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A new report argues that rezoning for more mixed-use and transit-oriented developments could significantly reduce carbon emissions and help meet global climate goals.
If cities nationwide adopted an oft-overlooked strategy in their climate action plans, the country could avoid emitting up to 200 million tons of carbon dioxide equivalent annually into the atmosphere. That’s comparable to retiring 50 mid-sized coal plants, or about 20% of the country's remaining coal fleet.
That often forgotten strategy is land-use reform, and the policies that could help achieve those reductions include upzoning, mixed-use and transit-oriented developments.
While more frequently identified as a tool to increase affordable housing, thoughtful land-use reform could significantly reduce carbon emissions over the next few decades by reducing the number of miles people are driving, improving building efficiency and fostering environments for carbon sequestration, according to a recent report from RMI, formerly the Rocky Mountain Institute.
“We really want to elevate the importance of land-use reform as a climate strategy because it's been completely absent from just about every climate action plan in a material way,” said Ben Holland, head author of the RMI report.
While there’s been plenty of enthusiasm around getting more electric vehicles on the road, there’s been far less focus on ways to limit how much people drive—a critical action that will be necessary to keep global warming under the International Panel on Climate Change’s 1.5 degree threshold, according to Holland.
To meet global climate goals and reduce transportation emissions by 45% by the end of the decade, the United States will need to put 70 million electric vehicles on the road while also reducing the miles each person travels by 20%.
To analyze the potential for land-use reform to achieve that reduction, the study looked at three fast-growing cities: Austin, Texas; Charlotte, North Carolina; and Denver. . Researchers primarily focused on policies that would allow multifamily buildings on single-family lots, transit-oriented development and infill development—initiatives that would reduce the distances residents need to travel from their homes.
Researchers looked at population and job growth forecasts through 2040 in these cities and ran them against two future scenarios: a “business as usual” scenario that continued zoning trends centered around single-family detached homes, and an alternative scenario that involved land-use reforms.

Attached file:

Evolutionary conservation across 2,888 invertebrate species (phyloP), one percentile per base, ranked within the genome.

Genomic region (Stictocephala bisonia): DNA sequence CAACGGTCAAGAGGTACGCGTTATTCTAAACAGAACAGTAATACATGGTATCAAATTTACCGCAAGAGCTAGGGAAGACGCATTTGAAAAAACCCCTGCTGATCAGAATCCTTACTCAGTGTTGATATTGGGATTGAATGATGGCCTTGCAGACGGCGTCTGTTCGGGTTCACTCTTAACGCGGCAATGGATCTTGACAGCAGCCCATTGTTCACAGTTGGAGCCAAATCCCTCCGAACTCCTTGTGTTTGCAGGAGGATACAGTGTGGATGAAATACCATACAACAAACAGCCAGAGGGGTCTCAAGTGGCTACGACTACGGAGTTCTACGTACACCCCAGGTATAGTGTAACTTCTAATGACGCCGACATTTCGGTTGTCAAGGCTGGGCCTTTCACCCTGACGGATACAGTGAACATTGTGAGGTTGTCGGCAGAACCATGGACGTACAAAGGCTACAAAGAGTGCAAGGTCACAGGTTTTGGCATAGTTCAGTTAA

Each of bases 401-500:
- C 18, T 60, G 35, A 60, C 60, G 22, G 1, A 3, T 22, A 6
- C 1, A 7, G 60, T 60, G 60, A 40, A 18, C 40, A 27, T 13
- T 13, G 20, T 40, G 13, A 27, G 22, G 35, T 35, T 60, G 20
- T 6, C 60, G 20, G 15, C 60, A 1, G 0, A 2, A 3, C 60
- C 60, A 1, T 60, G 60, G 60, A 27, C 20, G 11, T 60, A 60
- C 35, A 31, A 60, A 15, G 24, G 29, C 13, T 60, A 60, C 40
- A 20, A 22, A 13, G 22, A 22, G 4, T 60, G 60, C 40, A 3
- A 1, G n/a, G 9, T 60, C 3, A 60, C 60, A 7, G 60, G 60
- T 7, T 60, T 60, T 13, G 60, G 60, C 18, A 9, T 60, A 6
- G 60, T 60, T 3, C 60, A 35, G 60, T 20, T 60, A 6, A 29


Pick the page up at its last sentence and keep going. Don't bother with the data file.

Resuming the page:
The study found that land-use reform could reduce local travel by up to 13%, greenhouse gas emissions by up to 14% and building energy use by up to 16%, relative to the business-as-usual scenario.
The reductions are not the result of massive overhauls of existing zoning regulations, but modest changes that involve developing only 0.3% to 3.6% of parcels in each city. Building multifamily housing and focusing it near transit-rich and walkable locations, the report notes, would accommodate 50% more people in neighborhoods.
At least 70% of residential land across the country is zoned for single-family housing, so rezoning it for multifamily housing is key to reducing carbon emissions and energy and water use. Think shared walls provide better insulation, and a shared yard means less land to irrigate. Multifamily buildings are also easier to integrate with commercial spaces, meaning residents would be within walking distance of stores and services.
Building multifamily homes in city centers decreases urban sprawl as well, a costly phenomenon that typically leads to car-centric neighborhoods. Studies have found that urban sprawl costs the national economy $1 trillion annually and can increase municipal expenditures up to 40% to cover public services like transit and infrastructure.
By limiting urban sprawl, less land is consumed, meaning cities could avoid building in vulnerable areas like floodplains and protect existing forests and agricultural land. In the scenarios considered in the study, land consumption fell between 50% and 80% compared to the business-as-usual models.
Land-use reforms can be difficult to implement and measuring their impacts can be challenging, which is likely why the strategy is often excluded from climate-action conversations, Holland said. There’s also frequently strong political opposition. But having data about the effectiveness of the policies as they relate to climate change could soften some of that opposition.
“We're seeing a lot around the country at the city level, regional level and state level, a great deal of enthusiasm for enacting land-use reforms,” Holland said. “I think we’re sort of on the cusp of a number of other cities and states embracing the reality of needing to meet their housing goals as well as their climate goals through these kinds of reforms.”
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